Step 4: Developing a training plan
Now that you know where you sit as a rider and how you compare, It is time to decide on what you need to improve and why. For this you really need to have some goal races, events or even just some local trails that you would like to improve on. Have a look at the goal, does it have a tendency towards endurance or speed? How does this compare with the power profile you have constructed of yourself? This is the basics of conducting an event analysis. Below I have gone through an event analysis for a local MTB marathon the Highland Fling.
What this event analysis shows is that the event in question is endurance based, > than 5 hrs, mainly off road with a large amount of climbing in potentially very warm weather. The largest climb is also less than 10% of the total altitude gain meaning that repetitive short climbs are going to play a significant role in the overall race. The Start and finish is in the same location so we also have 2350 m of descending throughout the race.
When setting up a program we now know the areas that we specifically want to target ie: Endurance and Tempo zones with the ability to push up into Threshold and aerobic zones for short periods of time. The significant amount of descending means that there will be some recovery periods throughout the race.
Anaerobic efforts during the race will be mostly confined to very short bursts on sections of single track.
I will not delve specifically into the ways of periodising a training program as this is well beyond the space available in this blog post however below I will talk through how to set up a training session based on power and the basic steps involved in a session analysis.
Step 5: Session Programming
I think the easiest way to convey basic session programming is to give an example. This Table shows training zones based on an FTP of 270 Watts. I will use this to prescribe a basic training session that I think would be useful for Highland fling training. The session is a race imitation session and would be best completed on a combination of single track and fire trails.
Session goal: A race prep session based in the Endurance zone whilst on single track with forays up into Threshold whilst completing prescribed fire trail sections.
Session time: 3 hrs
- 15 minute warm up riding to the trails starting in Zone 1 and progressing towards the upper limit of Zone 2 by the time you start on the single track.
- Complete approx. a 30 minute single track loop (depending on viability of local trails) in Zone 2. You aim should be to finish the single track section with a normalised power (hyperlink) middle of Zone 2. Whilst riding single track you will notice that your power surges and drops much more dramatically than it does on fire trail or road. This makes it hard to maintain an even power output and normalized power is the easiest and most accurate way to take into account these surges.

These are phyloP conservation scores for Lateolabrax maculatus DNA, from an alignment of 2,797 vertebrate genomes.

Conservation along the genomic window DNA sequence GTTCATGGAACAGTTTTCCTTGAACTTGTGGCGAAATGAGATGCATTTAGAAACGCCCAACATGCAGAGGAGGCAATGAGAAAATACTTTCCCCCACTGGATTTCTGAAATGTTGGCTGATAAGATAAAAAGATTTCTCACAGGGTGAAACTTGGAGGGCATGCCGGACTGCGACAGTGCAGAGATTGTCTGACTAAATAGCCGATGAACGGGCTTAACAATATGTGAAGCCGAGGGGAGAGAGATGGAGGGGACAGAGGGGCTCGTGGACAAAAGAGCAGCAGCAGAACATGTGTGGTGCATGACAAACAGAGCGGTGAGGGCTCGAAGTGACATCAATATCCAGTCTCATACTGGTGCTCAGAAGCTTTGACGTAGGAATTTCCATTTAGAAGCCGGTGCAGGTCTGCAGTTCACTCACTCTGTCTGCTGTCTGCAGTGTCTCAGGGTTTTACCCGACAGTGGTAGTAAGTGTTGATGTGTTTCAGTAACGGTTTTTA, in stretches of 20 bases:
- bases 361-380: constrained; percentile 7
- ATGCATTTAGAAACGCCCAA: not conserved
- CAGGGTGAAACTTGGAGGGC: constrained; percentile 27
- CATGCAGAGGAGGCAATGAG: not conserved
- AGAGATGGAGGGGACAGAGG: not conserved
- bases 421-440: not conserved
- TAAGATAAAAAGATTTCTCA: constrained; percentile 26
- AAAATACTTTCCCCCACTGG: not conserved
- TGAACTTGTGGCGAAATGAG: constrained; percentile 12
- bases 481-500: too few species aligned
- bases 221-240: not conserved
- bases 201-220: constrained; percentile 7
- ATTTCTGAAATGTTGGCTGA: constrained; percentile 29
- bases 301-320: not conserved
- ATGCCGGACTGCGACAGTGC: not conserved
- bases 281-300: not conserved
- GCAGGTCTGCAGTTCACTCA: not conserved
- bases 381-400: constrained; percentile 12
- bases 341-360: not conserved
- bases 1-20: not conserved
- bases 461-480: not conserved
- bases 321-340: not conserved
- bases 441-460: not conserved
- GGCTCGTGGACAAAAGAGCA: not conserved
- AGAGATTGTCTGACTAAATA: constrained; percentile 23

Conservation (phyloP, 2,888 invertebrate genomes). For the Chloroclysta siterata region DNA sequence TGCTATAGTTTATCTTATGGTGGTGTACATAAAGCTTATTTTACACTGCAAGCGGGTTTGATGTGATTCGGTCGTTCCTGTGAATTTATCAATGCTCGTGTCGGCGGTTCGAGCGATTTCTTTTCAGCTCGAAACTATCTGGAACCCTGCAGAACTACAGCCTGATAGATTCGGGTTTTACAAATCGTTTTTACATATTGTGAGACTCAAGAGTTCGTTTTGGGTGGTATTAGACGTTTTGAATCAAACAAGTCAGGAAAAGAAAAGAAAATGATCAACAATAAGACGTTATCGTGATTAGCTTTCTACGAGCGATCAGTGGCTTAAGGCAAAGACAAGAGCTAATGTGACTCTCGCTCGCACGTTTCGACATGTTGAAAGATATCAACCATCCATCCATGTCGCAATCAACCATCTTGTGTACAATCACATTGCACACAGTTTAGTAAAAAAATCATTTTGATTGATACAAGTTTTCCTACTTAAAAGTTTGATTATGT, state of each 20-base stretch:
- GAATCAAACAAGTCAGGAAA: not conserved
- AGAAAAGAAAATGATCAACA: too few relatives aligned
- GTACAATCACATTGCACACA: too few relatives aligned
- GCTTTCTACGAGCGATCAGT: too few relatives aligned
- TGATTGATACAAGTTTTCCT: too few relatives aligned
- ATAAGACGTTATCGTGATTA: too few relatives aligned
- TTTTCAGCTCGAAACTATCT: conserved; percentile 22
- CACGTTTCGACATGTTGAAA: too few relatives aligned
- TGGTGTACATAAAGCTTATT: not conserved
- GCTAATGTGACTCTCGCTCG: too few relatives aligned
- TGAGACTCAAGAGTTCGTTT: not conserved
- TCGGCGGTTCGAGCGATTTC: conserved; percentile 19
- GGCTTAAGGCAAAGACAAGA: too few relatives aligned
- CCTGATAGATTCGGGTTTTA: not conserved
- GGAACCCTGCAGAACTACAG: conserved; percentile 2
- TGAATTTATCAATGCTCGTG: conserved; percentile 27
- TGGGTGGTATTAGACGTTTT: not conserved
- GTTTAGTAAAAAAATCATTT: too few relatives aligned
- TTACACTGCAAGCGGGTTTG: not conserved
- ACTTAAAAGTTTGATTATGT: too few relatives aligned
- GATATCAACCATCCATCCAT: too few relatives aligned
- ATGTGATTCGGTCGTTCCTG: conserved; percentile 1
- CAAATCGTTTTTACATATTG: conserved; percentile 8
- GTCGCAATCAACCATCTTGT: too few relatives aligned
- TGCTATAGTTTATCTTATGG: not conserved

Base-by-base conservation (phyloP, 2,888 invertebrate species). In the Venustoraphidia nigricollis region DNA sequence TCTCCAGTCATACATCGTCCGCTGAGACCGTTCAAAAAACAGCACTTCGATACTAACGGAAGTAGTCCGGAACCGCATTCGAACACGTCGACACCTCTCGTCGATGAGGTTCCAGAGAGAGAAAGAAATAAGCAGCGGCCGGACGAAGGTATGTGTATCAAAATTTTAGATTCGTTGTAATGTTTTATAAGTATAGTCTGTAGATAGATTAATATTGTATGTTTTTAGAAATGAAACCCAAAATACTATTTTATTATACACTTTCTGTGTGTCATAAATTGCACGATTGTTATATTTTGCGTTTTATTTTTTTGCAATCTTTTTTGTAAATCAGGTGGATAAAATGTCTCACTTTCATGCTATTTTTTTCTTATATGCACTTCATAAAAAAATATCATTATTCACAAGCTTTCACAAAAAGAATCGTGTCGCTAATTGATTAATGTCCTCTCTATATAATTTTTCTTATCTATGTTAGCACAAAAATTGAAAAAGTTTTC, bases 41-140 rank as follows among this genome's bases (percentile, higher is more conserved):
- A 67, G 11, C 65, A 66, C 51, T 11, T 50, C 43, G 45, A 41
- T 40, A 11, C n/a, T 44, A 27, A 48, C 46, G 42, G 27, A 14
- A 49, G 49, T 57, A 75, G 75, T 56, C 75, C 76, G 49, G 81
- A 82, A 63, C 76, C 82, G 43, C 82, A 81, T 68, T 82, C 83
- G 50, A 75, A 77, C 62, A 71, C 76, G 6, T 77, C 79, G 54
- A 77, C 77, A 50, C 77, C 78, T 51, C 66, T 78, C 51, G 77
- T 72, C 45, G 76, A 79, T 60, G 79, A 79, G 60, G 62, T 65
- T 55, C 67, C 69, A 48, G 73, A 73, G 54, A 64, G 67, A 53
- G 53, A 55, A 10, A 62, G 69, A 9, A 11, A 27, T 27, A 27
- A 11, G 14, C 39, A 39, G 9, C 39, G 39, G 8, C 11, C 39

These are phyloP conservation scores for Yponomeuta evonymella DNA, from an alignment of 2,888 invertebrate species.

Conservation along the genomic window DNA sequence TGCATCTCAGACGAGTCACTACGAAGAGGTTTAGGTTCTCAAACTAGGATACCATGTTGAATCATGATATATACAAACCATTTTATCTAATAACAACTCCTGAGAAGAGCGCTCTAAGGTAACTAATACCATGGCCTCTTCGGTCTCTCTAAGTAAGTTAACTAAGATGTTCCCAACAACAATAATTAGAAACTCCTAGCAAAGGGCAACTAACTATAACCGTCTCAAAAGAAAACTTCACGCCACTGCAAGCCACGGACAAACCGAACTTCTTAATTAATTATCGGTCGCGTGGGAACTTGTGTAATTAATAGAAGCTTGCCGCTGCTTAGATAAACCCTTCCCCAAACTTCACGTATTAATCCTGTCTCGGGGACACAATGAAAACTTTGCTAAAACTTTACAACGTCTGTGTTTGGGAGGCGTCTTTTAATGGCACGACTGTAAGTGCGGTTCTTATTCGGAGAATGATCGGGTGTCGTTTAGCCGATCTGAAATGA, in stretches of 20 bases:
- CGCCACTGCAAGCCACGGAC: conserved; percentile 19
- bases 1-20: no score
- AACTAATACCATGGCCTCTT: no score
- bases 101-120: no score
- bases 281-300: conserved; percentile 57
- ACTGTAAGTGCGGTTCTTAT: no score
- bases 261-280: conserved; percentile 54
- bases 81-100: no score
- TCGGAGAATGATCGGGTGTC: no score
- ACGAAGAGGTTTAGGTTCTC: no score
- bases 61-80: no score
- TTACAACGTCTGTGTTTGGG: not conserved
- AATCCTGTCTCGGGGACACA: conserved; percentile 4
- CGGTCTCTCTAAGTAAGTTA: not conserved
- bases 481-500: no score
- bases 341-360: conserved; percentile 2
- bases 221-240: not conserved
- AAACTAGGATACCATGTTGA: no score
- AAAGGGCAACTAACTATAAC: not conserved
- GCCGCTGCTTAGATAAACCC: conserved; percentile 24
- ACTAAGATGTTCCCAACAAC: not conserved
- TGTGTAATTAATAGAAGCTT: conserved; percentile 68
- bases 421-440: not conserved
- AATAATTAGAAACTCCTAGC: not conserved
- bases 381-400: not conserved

- Transition off the single track onto fire trail/road we are looking for a section that we can ride for 10-15 minute block. This bloc will be completed at threshold (for our rider this is 270 watts) this section should be much easier than the single track to keep your power output stable. You should notice that your HR should also jump up at the start of this section but than it should level off and remain steady throughout.
- Repeat steps two and three twice more for a total of 3 of each.
- Cool down zone 1 for 10 15 minutes
The goal of the single track should be to conserve energy, limit braking but also limit unneeded exertion. Basically the single track should be a smooth recovery between fire trail efforts. When on the fire trail however you need to limit the time you spend at power outputs above threshold because during a race like the highland fling you will be best off following this pattern of effort recovery however the power out puts will need to be shift to a lower intensity as the total time is significantly longer than this session. During this session you will also accumulate sometime in the aerobic and anaerobic training zones however this should all be at times where it cannot be avoided ie: single track pinch climb.
Hopefully this article has provided a background on where to start when using a power meter for the first time. It takes time and interest to really start to get the most out of your investment and the benefits will become more and more obvious as you continue to make use of it.
The second part of this article will delve into post session and race analysis as well as how to use your power meter to monitor your intensity during an MTB marathon style event.